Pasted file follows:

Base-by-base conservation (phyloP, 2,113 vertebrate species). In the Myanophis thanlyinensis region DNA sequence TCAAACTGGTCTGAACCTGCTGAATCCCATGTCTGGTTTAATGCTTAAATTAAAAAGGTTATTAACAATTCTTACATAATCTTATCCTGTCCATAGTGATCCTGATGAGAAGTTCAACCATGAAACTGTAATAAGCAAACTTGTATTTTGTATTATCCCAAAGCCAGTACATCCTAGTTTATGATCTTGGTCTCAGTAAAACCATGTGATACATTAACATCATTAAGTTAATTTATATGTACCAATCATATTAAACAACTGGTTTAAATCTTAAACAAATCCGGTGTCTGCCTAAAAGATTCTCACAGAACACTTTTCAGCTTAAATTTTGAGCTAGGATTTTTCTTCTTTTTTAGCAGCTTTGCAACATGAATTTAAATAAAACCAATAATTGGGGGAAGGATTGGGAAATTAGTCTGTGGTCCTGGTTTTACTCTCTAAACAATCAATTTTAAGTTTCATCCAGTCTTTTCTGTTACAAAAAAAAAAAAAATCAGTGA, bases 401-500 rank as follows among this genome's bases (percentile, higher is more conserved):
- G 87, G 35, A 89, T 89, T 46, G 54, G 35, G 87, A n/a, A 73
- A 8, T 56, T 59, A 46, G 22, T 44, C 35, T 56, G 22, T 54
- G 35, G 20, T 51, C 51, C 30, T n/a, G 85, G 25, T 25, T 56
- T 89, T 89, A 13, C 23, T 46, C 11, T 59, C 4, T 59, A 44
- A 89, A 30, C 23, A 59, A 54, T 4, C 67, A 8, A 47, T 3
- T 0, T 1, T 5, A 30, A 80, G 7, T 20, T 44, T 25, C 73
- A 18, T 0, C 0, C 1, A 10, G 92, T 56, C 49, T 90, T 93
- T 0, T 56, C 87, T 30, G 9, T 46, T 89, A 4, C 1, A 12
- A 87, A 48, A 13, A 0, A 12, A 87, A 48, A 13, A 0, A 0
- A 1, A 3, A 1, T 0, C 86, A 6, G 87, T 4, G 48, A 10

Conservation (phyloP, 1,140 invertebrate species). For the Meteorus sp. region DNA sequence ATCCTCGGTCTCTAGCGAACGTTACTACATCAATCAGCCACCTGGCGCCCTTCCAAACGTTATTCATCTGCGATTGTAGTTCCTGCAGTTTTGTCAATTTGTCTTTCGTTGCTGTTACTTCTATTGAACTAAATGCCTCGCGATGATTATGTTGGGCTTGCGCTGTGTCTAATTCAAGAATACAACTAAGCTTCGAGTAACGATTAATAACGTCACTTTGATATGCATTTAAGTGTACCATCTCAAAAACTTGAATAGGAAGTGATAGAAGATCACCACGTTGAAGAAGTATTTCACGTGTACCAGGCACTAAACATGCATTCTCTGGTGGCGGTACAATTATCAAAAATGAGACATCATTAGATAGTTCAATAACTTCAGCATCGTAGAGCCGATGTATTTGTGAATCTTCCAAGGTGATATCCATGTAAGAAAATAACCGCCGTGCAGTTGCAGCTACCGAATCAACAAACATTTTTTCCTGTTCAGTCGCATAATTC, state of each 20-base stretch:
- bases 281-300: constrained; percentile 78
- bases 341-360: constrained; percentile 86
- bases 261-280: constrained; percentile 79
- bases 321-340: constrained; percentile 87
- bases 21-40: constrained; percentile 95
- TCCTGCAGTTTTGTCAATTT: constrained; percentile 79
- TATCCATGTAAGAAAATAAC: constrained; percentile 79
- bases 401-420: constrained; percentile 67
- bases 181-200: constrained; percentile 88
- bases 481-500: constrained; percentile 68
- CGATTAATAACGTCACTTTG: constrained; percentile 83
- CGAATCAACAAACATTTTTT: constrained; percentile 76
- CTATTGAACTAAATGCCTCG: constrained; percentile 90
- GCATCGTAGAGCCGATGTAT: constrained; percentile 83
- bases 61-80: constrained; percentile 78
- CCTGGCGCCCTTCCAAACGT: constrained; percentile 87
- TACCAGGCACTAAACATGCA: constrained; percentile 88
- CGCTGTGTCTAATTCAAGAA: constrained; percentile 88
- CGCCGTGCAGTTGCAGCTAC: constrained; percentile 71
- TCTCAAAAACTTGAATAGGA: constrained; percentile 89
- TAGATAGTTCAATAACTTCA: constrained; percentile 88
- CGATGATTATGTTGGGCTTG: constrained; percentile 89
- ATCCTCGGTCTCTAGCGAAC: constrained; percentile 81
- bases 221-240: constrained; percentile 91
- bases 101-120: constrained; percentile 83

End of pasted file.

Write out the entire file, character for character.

Base-by-base conservation (phyloP, 2,113 vertebrate species). In the Myanophis thanlyinensis region DNA sequence TCAAACTGGTCTGAACCTGCTGAATCCCATGTCTGGTTTAATGCTTAAATTAAAAAGGTTATTAACAATTCTTACATAATCTTATCCTGTCCATAGTGATCCTGATGAGAAGTTCAACCATGAAACTGTAATAAGCAAACTTGTATTTTGTATTATCCCAAAGCCAGTACATCCTAGTTTATGATCTTGGTCTCAGTAAAACCATGTGATACATTAACATCATTAAGTTAATTTATATGTACCAATCATATTAAACAACTGGTTTAAATCTTAAACAAATCCGGTGTCTGCCTAAAAGATTCTCACAGAACACTTTTCAGCTTAAATTTTGAGCTAGGATTTTTCTTCTTTTTTAGCAGCTTTGCAACATGAATTTAAATAAAACCAATAATTGGGGGAAGGATTGGGAAATTAGTCTGTGGTCCTGGTTTTACTCTCTAAACAATCAATTTTAAGTTTCATCCAGTCTTTTCTGTTACAAAAAAAAAAAAAATCAGTGA, bases 401-500 rank as follows among this genome's bases (percentile, higher is more conserved):
- G 87, G 35, A 89, T 89, T 46, G 54, G 35, G 87, A n/a, A 73
- A 8, T 56, T 59, A 46, G 22, T 44, C 35, T 56, G 22, T 54
- G 35, G 20, T 51, C 51, C 30, T n/a, G 85, G 25, T 25, T 56
- T 89, T 89, A 13, C 23, T 46, C 11, T 59, C 4, T 59, A 44
- A 89, A 30, C 23, A 59, A 54, T 4, C 67, A 8, A 47, T 3
- T 0, T 1, T 5, A 30, A 80, G 7, T 20, T 44, T 25, C 73
- A 18, T 0, C 0, C 1, A 10, G 92, T 56, C 49, T 90, T 93
- T 0, T 56, C 87, T 30, G 9, T 46, T 89, A 4, C 1, A 12
- A 87, A 48, A 13, A 0, A 12, A 87, A 48, A 13, A 0, A 0
- A 1, A 3, A 1, T 0, C 86, A 6, G 87, T 4, G 48, A 10

Conservation (phyloP, 1,140 invertebrate species). For the Meteorus sp. region DNA sequence ATCCTCGGTCTCTAGCGAACGTTACTACATCAATCAGCCACCTGGCGCCCTTCCAAACGTTATTCATCTGCGATTGTAGTTCCTGCAGTTTTGTCAATTTGTCTTTCGTTGCTGTTACTTCTATTGAACTAAATGCCTCGCGATGATTATGTTGGGCTTGCGCTGTGTCTAATTCAAGAATACAACTAAGCTTCGAGTAACGATTAATAACGTCACTTTGATATGCATTTAAGTGTACCATCTCAAAAACTTGAATAGGAAGTGATAGAAGATCACCACGTTGAAGAAGTATTTCACGTGTACCAGGCACTAAACATGCATTCTCTGGTGGCGGTACAATTATCAAAAATGAGACATCATTAGATAGTTCAATAACTTCAGCATCGTAGAGCCGATGTATTTGTGAATCTTCCAAGGTGATATCCATGTAAGAAAATAACCGCCGTGCAGTTGCAGCTACCGAATCAACAAACATTTTTTCCTGTTCAGTCGCATAATTC, state of each 20-base stretch:
- bases 281-300: constrained; percentile 78
- bases 341-360: constrained; percentile 86
- bases 261-280: constrained; percentile 79
- bases 321-340: constrained; percentile 87
- bases 21-40: constrained; percentile 95
- TCCTGCAGTTTTGTCAATTT: constrained; percentile 79
- TATCCATGTAAGAAAATAAC: constrained; percentile 79
- bases 401-420: constrained; percentile 67
- bases 181-200: constrained; percentile 88
- bases 481-500: constrained; percentile 68
- CGATTAATAACGTCACTTTG: constrained; percentile 83
- CGAATCAACAAACATTTTTT: constrained; percentile 76
- CTATTGAACTAAATGCCTCG: constrained; percentile 90
- GCATCGTAGAGCCGATGTAT: constrained; percentile 83
- bases 61-80: constrained; percentile 78
- CCTGGCGCCCTTCCAAACGT: constrained; percentile 87
- TACCAGGCACTAAACATGCA: constrained; percentile 88
- CGCTGTGTCTAATTCAAGAA: constrained; percentile 88
- CGCCGTGCAGTTGCAGCTAC: constrained; percentile 71
- TCTCAAAAACTTGAATAGGA: constrained; percentile 89
- TAGATAGTTCAATAACTTCA: constrained; percentile 88
- CGATGATTATGTTGGGCTTG: constrained; percentile 89
- ATCCTCGGTCTCTAGCGAAC: constrained; percentile 81
- bases 221-240: constrained; percentile 91
- bases 101-120: constrained; percentile 83